Following suit and calling on the musical and oral traditions of amaXhosa, Bongeziwe uses language as a tool of cultural preservation. By singing in isiXhosa and encompassing the influences of his upbringing and culture, he shares with us not just his talent but his cultural identity as well.

After the 2012 release of his debut album Umlilo, Mabandla has often found himself pigeon holed into the term “afro-folk artist”. He cautions the danger of subscribing to one specific genre, saying that “people say my music’s world music and I definitely didn’t make my music with the intention of it being world music, it’s music I grew up around and being influenced by.” That being said, the singer songwriter says he understands the association of his music with the term ‘folk.’ “My music is based on storytelling, and I think that’s the biggest element or the main attraction for people who listen and engage with it. It’s very story-driven, and that’s what folk is about. [It’s] stories about where you come from, or the environment you find yourself in.”

Five years since the release of his debut album, Mabandla has been working to expand his own idea of identity and what it means both culturally and spiritually. Working with producer and former 340ml guitarist Tiago Correia-Paulo, Bongeziwe’s latest album, Mangaliso (meaning miracle in isiXhosa), explores a more spiritual side of the singer songwriter.

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A prayer and praise, Mangaliso is a meditation on music’s ability to uplift, teach and heal. Lacking the vocabulary and doctrine of most mainstream religious faiths, Bongeziwe notes that, ‘‘spirituality, or things that revolve around spirituality, are hard to articulate and put into words, which is what was so special about this album because I think I took a very intimate and private part of myself and put it into the songs. I was going through a lot of things and thinking about putting together an album, trying to write new music and I wrote this one song called ‘Wena’, which was quite a spiritual song, and that sparked this need to create a spiritual album. That opened me up to the relation between music and spirituality.”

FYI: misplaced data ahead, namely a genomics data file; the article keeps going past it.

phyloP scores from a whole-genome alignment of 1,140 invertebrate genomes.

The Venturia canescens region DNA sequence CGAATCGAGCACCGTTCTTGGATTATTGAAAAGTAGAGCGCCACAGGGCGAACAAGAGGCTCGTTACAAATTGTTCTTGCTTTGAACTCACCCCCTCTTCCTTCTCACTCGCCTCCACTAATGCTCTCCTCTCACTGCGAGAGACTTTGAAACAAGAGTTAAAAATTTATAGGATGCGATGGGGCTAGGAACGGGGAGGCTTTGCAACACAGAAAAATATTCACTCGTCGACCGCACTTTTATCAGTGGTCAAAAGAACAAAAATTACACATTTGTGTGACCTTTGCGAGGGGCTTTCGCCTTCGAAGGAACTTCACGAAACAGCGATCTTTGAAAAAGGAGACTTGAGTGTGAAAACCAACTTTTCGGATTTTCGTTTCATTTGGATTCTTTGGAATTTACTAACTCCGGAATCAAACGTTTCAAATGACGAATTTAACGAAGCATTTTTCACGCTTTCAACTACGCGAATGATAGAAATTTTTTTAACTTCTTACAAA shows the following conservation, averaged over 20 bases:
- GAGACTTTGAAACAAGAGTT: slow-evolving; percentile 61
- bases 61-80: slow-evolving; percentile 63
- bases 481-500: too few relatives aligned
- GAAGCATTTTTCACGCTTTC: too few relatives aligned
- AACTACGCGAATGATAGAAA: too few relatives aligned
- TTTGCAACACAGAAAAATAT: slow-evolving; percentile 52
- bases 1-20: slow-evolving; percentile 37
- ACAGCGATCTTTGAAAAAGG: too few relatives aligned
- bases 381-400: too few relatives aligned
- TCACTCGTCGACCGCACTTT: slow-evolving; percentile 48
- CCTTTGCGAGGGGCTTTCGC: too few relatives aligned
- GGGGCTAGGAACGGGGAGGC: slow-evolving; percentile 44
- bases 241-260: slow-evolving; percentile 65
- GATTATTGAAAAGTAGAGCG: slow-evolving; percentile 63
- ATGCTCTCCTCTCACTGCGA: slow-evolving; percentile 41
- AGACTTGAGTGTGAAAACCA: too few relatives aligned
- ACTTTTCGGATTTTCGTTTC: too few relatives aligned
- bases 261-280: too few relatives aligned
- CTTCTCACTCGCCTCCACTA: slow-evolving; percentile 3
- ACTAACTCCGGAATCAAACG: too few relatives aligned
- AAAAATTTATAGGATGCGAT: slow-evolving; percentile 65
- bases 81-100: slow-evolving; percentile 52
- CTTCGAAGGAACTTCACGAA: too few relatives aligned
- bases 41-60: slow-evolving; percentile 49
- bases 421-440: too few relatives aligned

As a second generation resident of Johannesburg, growing up in the multicultural township of Soweto, Bongeziwe’s story resonates with me in a different way. Like much of my generation, we thought we fulfilled the dream of democracy by attending multiracial schools, and as such, a lot of my cultural influences, from language to spirituality, have been somewhat distilled. Big cities lack the practicality and opportunity for Ubuntu and for those of us for whom big cities have been our only homes, the ways in which we reclaim our cultural identity requires some reimagining.

This is why artists like Bongeziwe Mabandla are so important. They offer healing by asking us to re-examine and re-imagine our relationships to identity, language and spirituality. Affirming why healers are named after song, Mangaliso invites us all to keep exploring and re-shaping our identity, to form our futures from the guidance of those before us.


Grab Mangaliso on iTunes here and watch the Popsicle Studio Session video for lead single ‘Ndokulandela’ below the following tour dates:

20 May – Cafe Roux – Cape Town

21 May – Sunday Edition w/ Petite Noir at The Old Biscuit Mill – Cape Town

26 May – Kitcheners – Johannesburg

27 May – Zakifo Music Festival – Durban

3-4 June – Sakifo Music Festival – Reunion Island